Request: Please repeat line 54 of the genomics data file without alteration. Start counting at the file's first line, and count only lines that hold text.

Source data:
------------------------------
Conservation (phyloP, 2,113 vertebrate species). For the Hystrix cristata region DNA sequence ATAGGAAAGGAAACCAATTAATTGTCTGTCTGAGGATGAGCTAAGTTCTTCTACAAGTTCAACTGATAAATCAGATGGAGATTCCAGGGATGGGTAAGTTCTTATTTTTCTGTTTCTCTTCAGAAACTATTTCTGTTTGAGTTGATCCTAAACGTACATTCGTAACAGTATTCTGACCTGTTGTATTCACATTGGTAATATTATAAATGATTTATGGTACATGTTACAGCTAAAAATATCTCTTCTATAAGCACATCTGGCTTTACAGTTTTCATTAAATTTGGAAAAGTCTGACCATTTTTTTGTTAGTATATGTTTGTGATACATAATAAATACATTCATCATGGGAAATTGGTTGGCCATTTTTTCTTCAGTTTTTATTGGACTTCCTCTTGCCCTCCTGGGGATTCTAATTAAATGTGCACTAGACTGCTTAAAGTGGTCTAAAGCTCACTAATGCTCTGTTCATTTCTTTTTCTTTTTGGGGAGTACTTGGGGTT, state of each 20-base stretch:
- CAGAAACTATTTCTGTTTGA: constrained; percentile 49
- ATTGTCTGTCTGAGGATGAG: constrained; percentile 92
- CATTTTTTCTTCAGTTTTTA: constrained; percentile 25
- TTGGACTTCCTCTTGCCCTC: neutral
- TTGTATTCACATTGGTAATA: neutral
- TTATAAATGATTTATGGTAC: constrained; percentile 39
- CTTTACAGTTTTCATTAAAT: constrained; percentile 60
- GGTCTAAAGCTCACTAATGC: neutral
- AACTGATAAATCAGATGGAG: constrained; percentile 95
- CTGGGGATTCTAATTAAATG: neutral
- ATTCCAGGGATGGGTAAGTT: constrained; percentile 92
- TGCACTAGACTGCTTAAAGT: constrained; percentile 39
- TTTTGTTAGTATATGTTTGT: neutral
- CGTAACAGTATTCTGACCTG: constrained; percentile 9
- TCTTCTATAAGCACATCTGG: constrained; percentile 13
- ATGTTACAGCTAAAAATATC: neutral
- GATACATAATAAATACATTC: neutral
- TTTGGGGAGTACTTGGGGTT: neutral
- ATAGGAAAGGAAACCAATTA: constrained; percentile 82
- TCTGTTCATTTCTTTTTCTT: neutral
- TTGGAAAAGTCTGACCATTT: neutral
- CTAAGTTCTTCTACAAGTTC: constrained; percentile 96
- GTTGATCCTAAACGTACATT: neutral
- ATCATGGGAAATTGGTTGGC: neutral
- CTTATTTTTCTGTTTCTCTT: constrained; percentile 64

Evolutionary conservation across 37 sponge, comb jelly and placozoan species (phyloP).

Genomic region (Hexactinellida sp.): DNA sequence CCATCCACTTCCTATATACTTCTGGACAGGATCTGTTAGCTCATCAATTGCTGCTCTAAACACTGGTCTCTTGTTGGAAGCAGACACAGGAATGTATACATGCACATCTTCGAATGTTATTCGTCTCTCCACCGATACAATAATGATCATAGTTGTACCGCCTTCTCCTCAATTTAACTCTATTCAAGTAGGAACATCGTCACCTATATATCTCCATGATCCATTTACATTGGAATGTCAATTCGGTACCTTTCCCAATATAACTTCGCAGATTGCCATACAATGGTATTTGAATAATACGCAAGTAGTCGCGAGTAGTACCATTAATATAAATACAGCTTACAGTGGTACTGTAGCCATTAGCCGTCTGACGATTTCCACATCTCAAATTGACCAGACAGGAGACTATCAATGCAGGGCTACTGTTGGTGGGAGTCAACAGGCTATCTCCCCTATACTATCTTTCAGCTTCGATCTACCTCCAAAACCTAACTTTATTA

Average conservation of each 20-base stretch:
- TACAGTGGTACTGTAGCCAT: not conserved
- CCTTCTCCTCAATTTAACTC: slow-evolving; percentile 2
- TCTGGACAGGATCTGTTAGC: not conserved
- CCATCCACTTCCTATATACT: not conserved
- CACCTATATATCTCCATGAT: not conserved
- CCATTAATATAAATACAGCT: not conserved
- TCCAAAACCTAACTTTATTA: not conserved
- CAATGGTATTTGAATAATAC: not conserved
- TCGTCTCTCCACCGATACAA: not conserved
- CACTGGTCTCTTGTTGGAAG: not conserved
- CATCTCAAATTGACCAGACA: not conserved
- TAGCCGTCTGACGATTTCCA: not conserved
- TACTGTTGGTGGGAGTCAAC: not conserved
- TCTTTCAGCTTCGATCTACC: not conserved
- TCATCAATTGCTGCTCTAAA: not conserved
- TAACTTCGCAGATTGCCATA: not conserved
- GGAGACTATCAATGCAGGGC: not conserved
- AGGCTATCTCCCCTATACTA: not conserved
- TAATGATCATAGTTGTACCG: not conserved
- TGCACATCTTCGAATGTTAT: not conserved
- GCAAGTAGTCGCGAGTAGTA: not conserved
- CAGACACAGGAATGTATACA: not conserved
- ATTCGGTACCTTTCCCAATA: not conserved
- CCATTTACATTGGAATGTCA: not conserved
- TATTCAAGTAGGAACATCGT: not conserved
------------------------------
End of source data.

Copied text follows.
- TATTCAAGTAGGAACATCGT: not conserved